KHS reno’s timeline grows, scope shrinks

Photo by Phyllis McCabe.

Photo by Phyllis McCabe.

Kingston City School District officials said this week the $137.5 million Kingston High School Second Century Capital Plan will have to go five years deeper into the century in order to get the most out of the state aid funding the bulk of the project. The scope of the project has also been reduced, said Superintendent Paul Padalino.

“We’ll be delivering pretty much the same project we thought we would,” said Padalino ahead of a presentation to the Board of Education on Wednesday, March 25. “We’ve reduced some of the square footage, but that was mostly around hallways, stairways, things like that, in trying to make sure we get the most aid out of the things we’re doing.”

The initial plan called for roughly 420,000 square feet of work; that number has been reduced to 360,000 square feet. Padalino said adjusting the timeline, which has been pushed back to 2023 from August 2018, was necessary to both complete the project and give the taxpayers what the district promised.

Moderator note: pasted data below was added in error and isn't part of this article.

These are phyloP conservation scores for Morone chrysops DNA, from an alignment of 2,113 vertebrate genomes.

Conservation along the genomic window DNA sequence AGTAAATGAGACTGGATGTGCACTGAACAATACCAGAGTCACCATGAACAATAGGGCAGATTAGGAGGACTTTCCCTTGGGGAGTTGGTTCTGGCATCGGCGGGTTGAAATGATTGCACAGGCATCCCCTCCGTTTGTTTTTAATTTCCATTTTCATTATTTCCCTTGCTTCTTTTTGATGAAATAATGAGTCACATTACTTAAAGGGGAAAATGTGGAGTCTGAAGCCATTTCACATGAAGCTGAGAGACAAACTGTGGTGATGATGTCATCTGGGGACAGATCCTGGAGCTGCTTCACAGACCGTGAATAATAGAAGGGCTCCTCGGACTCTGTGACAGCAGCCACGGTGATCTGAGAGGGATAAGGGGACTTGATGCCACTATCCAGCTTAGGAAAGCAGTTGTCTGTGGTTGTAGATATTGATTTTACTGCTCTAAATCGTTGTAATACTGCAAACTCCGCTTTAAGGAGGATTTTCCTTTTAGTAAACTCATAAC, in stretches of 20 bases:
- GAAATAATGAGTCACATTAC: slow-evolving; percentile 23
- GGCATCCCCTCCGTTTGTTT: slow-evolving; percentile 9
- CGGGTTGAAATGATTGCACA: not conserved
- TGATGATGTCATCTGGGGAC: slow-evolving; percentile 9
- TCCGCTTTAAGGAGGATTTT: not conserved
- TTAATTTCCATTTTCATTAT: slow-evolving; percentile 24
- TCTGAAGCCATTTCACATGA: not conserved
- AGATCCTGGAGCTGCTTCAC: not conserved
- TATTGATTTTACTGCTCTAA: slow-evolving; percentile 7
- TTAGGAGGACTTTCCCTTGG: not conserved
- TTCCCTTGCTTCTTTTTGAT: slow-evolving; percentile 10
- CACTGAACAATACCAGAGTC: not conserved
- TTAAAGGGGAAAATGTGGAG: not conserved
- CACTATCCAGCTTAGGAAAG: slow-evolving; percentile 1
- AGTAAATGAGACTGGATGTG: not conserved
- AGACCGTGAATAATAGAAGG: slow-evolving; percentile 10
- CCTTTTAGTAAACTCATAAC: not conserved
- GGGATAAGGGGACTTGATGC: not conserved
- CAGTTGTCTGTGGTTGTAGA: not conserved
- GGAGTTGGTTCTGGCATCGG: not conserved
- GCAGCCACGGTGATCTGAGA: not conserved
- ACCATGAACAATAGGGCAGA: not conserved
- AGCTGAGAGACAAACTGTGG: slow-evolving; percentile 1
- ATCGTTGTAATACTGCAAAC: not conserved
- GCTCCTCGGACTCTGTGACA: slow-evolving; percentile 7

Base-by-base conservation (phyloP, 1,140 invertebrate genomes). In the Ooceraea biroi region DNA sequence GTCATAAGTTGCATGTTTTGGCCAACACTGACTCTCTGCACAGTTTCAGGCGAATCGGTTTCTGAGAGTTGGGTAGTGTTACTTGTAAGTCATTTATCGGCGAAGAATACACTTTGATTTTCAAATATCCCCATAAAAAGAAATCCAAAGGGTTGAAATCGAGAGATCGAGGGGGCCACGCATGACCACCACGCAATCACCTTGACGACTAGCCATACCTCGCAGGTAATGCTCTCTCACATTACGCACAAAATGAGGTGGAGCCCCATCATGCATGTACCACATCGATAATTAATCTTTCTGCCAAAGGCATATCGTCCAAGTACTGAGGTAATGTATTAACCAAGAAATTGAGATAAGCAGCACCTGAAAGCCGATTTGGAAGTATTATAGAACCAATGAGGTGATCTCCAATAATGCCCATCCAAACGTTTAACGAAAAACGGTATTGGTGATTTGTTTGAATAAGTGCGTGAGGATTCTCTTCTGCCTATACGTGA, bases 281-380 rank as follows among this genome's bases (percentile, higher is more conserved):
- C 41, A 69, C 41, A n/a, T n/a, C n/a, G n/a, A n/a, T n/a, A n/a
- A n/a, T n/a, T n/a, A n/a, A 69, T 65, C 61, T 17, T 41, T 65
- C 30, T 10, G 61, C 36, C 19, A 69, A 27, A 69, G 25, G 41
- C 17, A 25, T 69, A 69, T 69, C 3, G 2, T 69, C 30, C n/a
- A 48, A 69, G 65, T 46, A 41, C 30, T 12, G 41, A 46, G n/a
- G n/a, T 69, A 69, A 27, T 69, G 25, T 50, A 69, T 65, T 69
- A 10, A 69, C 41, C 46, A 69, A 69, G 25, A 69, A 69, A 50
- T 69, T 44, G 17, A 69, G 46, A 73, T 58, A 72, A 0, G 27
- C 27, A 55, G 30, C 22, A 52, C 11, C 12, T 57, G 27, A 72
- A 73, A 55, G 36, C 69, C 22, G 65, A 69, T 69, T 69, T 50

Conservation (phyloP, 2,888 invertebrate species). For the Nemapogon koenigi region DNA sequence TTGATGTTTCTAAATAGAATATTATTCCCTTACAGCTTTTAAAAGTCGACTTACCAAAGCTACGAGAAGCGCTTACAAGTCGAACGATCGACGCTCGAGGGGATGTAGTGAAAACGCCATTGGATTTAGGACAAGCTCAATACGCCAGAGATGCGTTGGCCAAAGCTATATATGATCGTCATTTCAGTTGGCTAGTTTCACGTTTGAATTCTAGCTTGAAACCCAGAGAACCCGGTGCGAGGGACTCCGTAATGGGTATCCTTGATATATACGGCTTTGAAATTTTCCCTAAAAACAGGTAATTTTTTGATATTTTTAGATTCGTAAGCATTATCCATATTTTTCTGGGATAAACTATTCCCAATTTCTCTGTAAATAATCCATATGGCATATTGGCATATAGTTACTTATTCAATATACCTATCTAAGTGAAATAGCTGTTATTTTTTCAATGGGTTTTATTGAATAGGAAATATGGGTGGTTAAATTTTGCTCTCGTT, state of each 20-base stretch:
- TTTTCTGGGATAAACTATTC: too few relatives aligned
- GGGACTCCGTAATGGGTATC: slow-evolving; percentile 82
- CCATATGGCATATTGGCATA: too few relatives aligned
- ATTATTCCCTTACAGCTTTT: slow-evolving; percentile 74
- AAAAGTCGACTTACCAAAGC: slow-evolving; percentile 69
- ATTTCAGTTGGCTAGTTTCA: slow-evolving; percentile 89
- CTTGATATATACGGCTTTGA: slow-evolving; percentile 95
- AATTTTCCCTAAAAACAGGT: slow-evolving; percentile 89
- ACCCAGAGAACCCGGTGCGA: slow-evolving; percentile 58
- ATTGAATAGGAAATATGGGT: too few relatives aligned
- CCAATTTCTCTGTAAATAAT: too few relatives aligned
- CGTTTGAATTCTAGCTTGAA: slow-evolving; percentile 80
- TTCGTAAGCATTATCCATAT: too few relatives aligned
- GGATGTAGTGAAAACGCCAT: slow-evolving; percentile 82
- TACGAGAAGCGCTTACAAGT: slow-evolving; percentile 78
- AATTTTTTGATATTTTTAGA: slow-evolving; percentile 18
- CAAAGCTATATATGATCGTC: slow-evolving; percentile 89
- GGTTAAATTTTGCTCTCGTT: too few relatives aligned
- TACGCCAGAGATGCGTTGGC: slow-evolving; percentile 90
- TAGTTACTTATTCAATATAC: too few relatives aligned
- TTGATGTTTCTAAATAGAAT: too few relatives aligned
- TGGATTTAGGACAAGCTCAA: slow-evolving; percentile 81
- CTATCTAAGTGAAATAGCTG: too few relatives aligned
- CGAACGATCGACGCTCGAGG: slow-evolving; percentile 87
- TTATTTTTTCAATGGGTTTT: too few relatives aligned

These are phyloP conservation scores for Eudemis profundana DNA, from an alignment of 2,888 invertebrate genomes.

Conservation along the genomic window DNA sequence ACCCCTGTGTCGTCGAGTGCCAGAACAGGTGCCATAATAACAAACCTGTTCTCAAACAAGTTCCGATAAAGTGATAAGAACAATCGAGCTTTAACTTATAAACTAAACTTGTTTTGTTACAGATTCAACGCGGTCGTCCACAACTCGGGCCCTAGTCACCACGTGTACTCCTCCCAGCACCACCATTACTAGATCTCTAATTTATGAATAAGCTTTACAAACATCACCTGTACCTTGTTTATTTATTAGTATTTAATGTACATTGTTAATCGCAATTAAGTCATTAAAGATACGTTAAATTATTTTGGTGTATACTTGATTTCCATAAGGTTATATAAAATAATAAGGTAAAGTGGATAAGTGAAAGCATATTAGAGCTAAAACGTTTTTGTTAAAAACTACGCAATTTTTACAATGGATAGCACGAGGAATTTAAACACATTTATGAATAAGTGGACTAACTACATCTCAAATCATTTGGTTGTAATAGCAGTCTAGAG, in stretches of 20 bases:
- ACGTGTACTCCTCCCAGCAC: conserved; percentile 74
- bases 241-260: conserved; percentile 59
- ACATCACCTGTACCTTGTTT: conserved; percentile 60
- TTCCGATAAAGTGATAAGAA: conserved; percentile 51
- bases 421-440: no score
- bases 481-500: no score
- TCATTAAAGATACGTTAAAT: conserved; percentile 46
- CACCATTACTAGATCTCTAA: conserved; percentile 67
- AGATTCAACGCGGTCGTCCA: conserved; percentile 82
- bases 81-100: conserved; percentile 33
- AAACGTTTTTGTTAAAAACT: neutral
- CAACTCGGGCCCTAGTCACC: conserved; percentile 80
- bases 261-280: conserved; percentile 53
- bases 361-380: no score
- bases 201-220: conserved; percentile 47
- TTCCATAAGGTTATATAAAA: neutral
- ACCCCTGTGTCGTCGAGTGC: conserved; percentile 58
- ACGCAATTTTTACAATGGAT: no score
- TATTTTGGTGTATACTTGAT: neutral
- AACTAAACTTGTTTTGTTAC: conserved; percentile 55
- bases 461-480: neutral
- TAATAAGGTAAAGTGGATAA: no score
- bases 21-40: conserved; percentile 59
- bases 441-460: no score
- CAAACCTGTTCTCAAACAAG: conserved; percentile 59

“I think there will be people who understand that we’re being fiscally responsible to make sure we maximize the aid, which to me, we promised the voters that they would only pay for a certain portion of this and that we could get 60 cents on the dollar in state aid, and we want to make sure we do that,” Padalino said. “I think there will be people who are pleased that we were taking that approach. But there’s also going to be people who aren’t happy because we’re taking a little longer than we thought we would.”

State aid angles

Padalino said that the changes in the timeline were the result of conversations with the State Education Department which couldn’t begin until the public approved the project back in 2013. Following the vote, the district worked with KSQ Architects and BBL Construction Services to prepare the project for State Ed, after which point the negotiations began.